After a lot 'blah, blah, blah' from journalists and some fans, Thomas Tuchel's Borussia Dortmund put a four spot on their fellow Borussian's Borussia Mönchengladbach, winning 4-1. It wasn't a perfect performance, but it was a much needed response after the disappointing result against Eintracht Frankfurt.
With a full week of training thanks to no midweek game, Tuchel clearly used the extra time wisely. He made four changes to the line-up from last weekend, with Nuri Sahin the most notable name on the team sheet. The Turkish midfielder had seen little action this season, but with Julian Weigl struggling and an important match against Real Madrid ahead, it made sense to give Weigl a rest. Unfortunately, Sahin limped off around the 38th minute, replaced by Weigl. Similar to the game against Bayern, Dortmund played with a back three.
BVB XI: Weidenfeller - Ginter, Sokratis, Bartra - Piszczek, Castro, Sahin, Schmelzer - Dembele, Reus - Aubameyang.— Lars Pollmann (@LarsPollmann) December 3, 2016
No Weigl was kinda due.
Despite the rosy outcome, Dortmund's start to the game was less than ideal. Raffael opened the scoring for the visitors in the sixth minute, after a header cleared by Marc Bartra fell right to his feet. The Brazilian goalscorer was unmarked and was able to take a touch and slot home a tidy finish from outside of the box. Unlike last week, there was little that Roman Weidenfeller could have done to save it.
However, Dortmund delivered quite a response. It took 59 seconds from the time Gladbach scored for Dortmund to find the back of the net, and it came from one of many Dembele-Reus-Aubameyang combinations. Reus laid the ball nicely to Aubameyang, who took a speculative shot, but absolutely smashed it and beat Yan Sommer at his near post.
It only took eight more minutes for Dortmund to take the lead, as Lukasz Piszczek headed home after Bartra flicked on the corner right in front of the goal. Dortmund were playing at a fast pace that suited their formation very well. The back three, or five if you consider the wing backs, allowed Reus and Dembele to run freely. The wing backs, Marcel Schmelzer and Lukasz Piszczek, did a great job opening space for the attackers throughout the game.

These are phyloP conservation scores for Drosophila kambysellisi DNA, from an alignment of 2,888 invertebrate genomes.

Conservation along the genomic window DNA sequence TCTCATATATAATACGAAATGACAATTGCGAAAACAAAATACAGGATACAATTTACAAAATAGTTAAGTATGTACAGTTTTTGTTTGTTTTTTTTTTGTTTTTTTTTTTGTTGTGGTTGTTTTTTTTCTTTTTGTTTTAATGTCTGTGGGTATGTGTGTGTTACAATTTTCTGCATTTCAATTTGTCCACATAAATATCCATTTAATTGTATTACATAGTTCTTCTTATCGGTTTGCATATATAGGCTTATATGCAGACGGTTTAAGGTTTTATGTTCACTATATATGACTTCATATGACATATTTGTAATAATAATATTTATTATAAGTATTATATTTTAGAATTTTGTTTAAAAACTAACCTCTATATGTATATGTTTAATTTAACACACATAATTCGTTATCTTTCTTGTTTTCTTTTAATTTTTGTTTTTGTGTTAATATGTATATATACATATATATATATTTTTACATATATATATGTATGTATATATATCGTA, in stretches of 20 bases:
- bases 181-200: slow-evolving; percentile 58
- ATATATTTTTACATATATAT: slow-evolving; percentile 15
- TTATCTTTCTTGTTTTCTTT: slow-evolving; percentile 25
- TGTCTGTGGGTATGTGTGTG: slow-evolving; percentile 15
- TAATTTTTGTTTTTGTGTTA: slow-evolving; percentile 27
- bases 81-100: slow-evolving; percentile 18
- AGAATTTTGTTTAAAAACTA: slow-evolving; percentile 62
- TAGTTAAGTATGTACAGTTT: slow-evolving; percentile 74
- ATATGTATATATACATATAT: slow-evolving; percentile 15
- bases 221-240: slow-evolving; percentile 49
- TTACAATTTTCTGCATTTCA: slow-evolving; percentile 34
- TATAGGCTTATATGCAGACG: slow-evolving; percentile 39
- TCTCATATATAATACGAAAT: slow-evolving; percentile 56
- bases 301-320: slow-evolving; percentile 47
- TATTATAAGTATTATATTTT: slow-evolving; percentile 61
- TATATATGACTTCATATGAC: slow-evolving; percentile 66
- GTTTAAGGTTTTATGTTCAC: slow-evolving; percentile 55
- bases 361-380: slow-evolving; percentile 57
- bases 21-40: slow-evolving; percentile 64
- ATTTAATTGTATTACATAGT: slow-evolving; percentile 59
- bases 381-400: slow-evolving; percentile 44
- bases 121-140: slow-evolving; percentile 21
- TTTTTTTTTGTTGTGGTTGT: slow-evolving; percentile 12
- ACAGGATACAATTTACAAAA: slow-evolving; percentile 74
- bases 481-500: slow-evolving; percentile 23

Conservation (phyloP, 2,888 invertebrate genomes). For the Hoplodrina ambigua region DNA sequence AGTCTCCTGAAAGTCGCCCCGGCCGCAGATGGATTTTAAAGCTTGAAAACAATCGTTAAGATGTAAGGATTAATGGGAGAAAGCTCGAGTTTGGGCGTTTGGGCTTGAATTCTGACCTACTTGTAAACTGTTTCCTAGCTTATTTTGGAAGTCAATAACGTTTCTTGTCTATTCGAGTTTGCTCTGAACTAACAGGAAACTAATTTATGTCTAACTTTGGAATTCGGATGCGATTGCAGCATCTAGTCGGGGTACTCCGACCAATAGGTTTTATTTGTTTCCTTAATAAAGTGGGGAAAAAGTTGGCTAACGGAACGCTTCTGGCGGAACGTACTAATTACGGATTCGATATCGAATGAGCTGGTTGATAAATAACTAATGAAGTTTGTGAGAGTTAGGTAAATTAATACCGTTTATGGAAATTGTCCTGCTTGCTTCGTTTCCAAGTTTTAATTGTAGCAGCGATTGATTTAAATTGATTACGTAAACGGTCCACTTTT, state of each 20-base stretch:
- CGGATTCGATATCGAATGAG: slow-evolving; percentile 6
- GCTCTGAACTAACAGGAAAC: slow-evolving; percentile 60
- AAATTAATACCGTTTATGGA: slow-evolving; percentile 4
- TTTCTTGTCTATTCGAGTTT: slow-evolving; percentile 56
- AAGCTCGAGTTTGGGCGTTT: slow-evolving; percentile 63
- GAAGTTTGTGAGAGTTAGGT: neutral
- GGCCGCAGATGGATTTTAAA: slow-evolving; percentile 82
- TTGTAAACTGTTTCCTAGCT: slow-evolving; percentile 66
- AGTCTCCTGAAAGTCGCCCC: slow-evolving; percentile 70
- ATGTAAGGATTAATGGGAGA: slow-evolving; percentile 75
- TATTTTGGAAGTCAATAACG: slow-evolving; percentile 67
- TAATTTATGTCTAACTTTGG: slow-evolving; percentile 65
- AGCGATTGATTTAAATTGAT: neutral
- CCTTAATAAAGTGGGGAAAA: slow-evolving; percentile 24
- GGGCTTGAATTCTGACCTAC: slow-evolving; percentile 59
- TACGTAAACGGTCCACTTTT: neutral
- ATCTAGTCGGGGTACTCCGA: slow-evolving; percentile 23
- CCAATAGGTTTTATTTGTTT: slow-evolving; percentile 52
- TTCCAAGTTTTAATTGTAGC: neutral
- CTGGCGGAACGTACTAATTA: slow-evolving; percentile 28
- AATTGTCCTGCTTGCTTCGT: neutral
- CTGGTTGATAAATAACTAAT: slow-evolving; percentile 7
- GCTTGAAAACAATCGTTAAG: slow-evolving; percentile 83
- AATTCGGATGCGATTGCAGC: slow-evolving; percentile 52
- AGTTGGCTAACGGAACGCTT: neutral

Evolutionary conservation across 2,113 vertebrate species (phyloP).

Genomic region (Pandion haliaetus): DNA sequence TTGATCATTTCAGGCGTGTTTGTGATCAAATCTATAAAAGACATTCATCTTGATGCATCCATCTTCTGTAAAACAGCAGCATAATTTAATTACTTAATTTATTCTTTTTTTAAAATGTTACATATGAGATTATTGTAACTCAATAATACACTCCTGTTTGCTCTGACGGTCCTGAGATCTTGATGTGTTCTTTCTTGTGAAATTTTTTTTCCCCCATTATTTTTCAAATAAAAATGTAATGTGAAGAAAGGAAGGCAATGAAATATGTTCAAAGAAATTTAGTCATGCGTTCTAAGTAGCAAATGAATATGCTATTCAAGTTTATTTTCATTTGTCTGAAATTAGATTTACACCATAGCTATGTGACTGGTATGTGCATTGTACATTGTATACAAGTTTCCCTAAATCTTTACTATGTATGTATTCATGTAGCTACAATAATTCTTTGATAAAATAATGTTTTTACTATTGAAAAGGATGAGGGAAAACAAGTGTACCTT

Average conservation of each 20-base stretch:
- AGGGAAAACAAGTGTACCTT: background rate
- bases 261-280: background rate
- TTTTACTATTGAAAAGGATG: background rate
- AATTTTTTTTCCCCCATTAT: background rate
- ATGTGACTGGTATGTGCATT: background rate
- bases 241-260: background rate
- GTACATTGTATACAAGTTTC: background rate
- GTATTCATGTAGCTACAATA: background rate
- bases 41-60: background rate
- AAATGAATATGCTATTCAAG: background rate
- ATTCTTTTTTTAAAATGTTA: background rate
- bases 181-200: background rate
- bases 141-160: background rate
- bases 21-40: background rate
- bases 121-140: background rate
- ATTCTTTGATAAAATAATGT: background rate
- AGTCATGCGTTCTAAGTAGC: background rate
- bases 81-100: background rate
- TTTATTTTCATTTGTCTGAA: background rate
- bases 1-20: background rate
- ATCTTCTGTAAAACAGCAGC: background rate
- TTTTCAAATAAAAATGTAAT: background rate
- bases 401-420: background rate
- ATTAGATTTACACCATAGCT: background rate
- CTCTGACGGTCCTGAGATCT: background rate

Dortmund leads the top five Euro leagues with 0.15 xG per shot this season.— Paul Carr (@PCarrESPN) December 3, 2016
All 31 of their Bundesliga goals have come from inside the box. pic.twitter.com/2ljkZ0h65V
Gladbach struggled going forward in the first half, but found a bit more luck once the second started. Sokratis nearly scored an own goal while clearing an Oscar Wendt cross, and Gladbach were a bit unlucky not to have a penalty when a player was pulled back on the edge of the box in an off-the-ball incident. It felt Dortmund weren't going to win if they couldn't find a third goal, but the team woke up and took hold of the game.
After Marco Reus and Pierre-Emerick Aubameyang both failed to score on successive breakaways, Ousmane Dembele danced around Gladbach midfielder Mahmoud Dahoud, and fired the ball past Sommer for a spectacular goal, making the game 3-1 and almost certainly out of Gladbach's reach. It was Reus' second assist of the day, and he picked up his third after an explosive run and a sweet back heel flick to set up Aubameyang perfectly. These three combined brilliantly throughout the game, as Dembele enjoyed his best game in a Dortmund shirt to date.
Photo by Christof Koepsel/Bongarts/Getty Images
Christian Pulisic came on with around 15 minutes left, and was quick to make sure Ousmane Dembele did not overshadow him. The young American didn't get on the scoresheet, but was unlikely not to, as he made two brilliant runs that could have resulted in goals. Thomas Tuchel is spoiled for choice in attack, but Reus and Dembele seem to have that unteachable chemistry, as this game and the Legia match have shown.
Hopefully, Dortmund are able to build on this. The back three formation seems to be defensively more effective, and even opens up more space for our front three to work in. It would make sense for Tuchel to go with the same tactics against Real Madrid, who, like Bayern and Gladbach, boast a prolific attack, as we all know.